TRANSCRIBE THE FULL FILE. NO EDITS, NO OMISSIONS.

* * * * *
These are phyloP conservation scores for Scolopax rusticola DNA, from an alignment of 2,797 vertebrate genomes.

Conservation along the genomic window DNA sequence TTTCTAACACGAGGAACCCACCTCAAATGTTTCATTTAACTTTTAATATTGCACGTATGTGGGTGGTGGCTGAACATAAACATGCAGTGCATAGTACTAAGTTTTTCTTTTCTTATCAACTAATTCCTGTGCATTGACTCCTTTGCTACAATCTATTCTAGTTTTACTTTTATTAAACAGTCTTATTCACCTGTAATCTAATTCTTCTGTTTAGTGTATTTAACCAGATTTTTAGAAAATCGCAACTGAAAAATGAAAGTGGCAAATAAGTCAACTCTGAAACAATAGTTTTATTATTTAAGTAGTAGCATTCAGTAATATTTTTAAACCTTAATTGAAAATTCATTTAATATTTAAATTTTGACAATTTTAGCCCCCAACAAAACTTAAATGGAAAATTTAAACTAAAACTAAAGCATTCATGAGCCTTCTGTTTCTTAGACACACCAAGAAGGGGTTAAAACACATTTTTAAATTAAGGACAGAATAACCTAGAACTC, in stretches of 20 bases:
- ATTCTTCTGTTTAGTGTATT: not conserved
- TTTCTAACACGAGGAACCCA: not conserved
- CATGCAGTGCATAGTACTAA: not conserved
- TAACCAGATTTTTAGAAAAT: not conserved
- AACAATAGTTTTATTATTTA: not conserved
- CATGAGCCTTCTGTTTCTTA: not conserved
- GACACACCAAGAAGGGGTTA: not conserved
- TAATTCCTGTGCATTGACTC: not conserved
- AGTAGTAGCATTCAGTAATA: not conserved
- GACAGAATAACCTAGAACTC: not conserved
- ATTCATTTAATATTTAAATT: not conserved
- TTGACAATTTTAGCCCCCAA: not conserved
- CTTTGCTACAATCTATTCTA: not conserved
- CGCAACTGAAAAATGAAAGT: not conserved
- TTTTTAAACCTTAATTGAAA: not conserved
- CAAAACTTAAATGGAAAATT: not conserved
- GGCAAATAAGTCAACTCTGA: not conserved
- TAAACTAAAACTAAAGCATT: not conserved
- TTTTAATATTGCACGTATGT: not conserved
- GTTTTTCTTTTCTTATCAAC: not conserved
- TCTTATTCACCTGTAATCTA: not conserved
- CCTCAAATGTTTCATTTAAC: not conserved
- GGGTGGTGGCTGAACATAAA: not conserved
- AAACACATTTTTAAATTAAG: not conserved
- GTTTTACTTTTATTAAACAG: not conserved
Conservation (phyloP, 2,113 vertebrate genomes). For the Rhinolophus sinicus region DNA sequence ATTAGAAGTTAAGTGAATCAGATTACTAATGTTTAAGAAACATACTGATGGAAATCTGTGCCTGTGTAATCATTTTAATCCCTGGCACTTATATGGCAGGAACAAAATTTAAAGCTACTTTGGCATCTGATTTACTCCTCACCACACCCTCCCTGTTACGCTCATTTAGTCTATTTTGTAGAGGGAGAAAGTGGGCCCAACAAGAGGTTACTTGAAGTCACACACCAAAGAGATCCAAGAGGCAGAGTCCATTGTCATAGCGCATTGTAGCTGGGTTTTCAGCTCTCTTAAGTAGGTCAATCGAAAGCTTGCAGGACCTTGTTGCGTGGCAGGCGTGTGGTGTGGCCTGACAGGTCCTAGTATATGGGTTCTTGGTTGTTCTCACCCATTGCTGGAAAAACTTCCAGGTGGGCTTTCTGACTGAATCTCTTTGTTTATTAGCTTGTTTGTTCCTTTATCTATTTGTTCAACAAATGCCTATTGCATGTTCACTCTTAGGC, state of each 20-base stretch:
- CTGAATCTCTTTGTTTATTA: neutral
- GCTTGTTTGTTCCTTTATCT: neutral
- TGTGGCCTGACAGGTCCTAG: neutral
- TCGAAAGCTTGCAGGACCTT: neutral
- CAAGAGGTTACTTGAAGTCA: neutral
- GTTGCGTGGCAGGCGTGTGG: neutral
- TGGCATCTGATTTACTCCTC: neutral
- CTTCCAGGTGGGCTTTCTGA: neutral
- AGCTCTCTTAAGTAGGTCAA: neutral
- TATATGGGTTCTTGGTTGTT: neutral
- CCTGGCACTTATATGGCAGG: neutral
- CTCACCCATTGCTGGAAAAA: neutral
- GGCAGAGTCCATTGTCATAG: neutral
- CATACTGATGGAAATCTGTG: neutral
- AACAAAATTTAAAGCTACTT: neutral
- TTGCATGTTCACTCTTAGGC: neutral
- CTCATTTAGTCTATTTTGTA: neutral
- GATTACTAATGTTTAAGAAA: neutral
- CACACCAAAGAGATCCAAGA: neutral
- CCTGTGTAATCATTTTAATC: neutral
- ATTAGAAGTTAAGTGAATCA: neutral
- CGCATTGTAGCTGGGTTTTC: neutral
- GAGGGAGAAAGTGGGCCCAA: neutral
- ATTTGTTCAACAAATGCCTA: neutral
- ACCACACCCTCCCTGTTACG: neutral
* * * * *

These are phyloP conservation scores for Scolopax rusticola DNA, from an alignment of 2,797 vertebrate genomes.

Conservation along the genomic window DNA sequence TTTCTAACACGAGGAACCCACCTCAAATGTTTCATTTAACTTTTAATATTGCACGTATGTGGGTGGTGGCTGAACATAAACATGCAGTGCATAGTACTAAGTTTTTCTTTTCTTATCAACTAATTCCTGTGCATTGACTCCTTTGCTACAATCTATTCTAGTTTTACTTTTATTAAACAGTCTTATTCACCTGTAATCTAATTCTTCTGTTTAGTGTATTTAACCAGATTTTTAGAAAATCGCAACTGAAAAATGAAAGTGGCAAATAAGTCAACTCTGAAACAATAGTTTTATTATTTAAGTAGTAGCATTCAGTAATATTTTTAAACCTTAATTGAAAATTCATTTAATATTTAAATTTTGACAATTTTAGCCCCCAACAAAACTTAAATGGAAAATTTAAACTAAAACTAAAGCATTCATGAGCCTTCTGTTTCTTAGACACACCAAGAAGGGGTTAAAACACATTTTTAAATTAAGGACAGAATAACCTAGAACTC, in stretches of 20 bases:
- ATTCTTCTGTTTAGTGTATT: not conserved
- TTTCTAACACGAGGAACCCA: not conserved
- CATGCAGTGCATAGTACTAA: not conserved
- TAACCAGATTTTTAGAAAAT: not conserved
- AACAATAGTTTTATTATTTA: not conserved
- CATGAGCCTTCTGTTTCTTA: not conserved
- GACACACCAAGAAGGGGTTA: not conserved
- TAATTCCTGTGCATTGACTC: not conserved
- AGTAGTAGCATTCAGTAATA: not conserved
- GACAGAATAACCTAGAACTC: not conserved
- ATTCATTTAATATTTAAATT: not conserved
- TTGACAATTTTAGCCCCCAA: not conserved
- CTTTGCTACAATCTATTCTA: not conserved
- CGCAACTGAAAAATGAAAGT: not conserved
- TTTTTAAACCTTAATTGAAA: not conserved
- CAAAACTTAAATGGAAAATT: not conserved
- GGCAAATAAGTCAACTCTGA: not conserved
- TAAACTAAAACTAAAGCATT: not conserved
- TTTTAATATTGCACGTATGT: not conserved
- GTTTTTCTTTTCTTATCAAC: not conserved
- TCTTATTCACCTGTAATCTA: not conserved
- CCTCAAATGTTTCATTTAAC: not conserved
- GGGTGGTGGCTGAACATAAA: not conserved
- AAACACATTTTTAAATTAAG: not conserved
- GTTTTACTTTTATTAAACAG: not conserved
Conservation (phyloP, 2,113 vertebrate genomes). For the Rhinolophus sinicus region DNA sequence ATTAGAAGTTAAGTGAATCAGATTACTAATGTTTAAGAAACATACTGATGGAAATCTGTGCCTGTGTAATCATTTTAATCCCTGGCACTTATATGGCAGGAACAAAATTTAAAGCTACTTTGGCATCTGATTTACTCCTCACCACACCCTCCCTGTTACGCTCATTTAGTCTATTTTGTAGAGGGAGAAAGTGGGCCCAACAAGAGGTTACTTGAAGTCACACACCAAAGAGATCCAAGAGGCAGAGTCCATTGTCATAGCGCATTGTAGCTGGGTTTTCAGCTCTCTTAAGTAGGTCAATCGAAAGCTTGCAGGACCTTGTTGCGTGGCAGGCGTGTGGTGTGGCCTGACAGGTCCTAGTATATGGGTTCTTGGTTGTTCTCACCCATTGCTGGAAAAACTTCCAGGTGGGCTTTCTGACTGAATCTCTTTGTTTATTAGCTTGTTTGTTCCTTTATCTATTTGTTCAACAAATGCCTATTGCATGTTCACTCTTAGGC, state of each 20-base stretch:
- CTGAATCTCTTTGTTTATTA: neutral
- GCTTGTTTGTTCCTTTATCT: neutral
- TGTGGCCTGACAGGTCCTAG: neutral
- TCGAAAGCTTGCAGGACCTT: neutral
- CAAGAGGTTACTTGAAGTCA: neutral
- GTTGCGTGGCAGGCGTGTGG: neutral
- TGGCATCTGATTTACTCCTC: neutral
- CTTCCAGGTGGGCTTTCTGA: neutral
- AGCTCTCTTAAGTAGGTCAA: neutral
- TATATGGGTTCTTGGTTGTT: neutral
- CCTGGCACTTATATGGCAGG: neutral
- CTCACCCATTGCTGGAAAAA: neutral
- GGCAGAGTCCATTGTCATAG: neutral
- CATACTGATGGAAATCTGTG: neutral
- AACAAAATTTAAAGCTACTT: neutral
- TTGCATGTTCACTCTTAGGC: neutral
- CTCATTTAGTCTATTTTGTA: neutral
- GATTACTAATGTTTAAGAAA: neutral
- CACACCAAAGAGATCCAAGA: neutral
- CCTGTGTAATCATTTTAATC: neutral
- ATTAGAAGTTAAGTGAATCA: neutral
- CGCATTGTAGCTGGGTTTTC: neutral
- GAGGGAGAAAGTGGGCCCAA: neutral
- ATTTGTTCAACAAATGCCTA: neutral
- ACCACACCCTCCCTGTTACG: neutral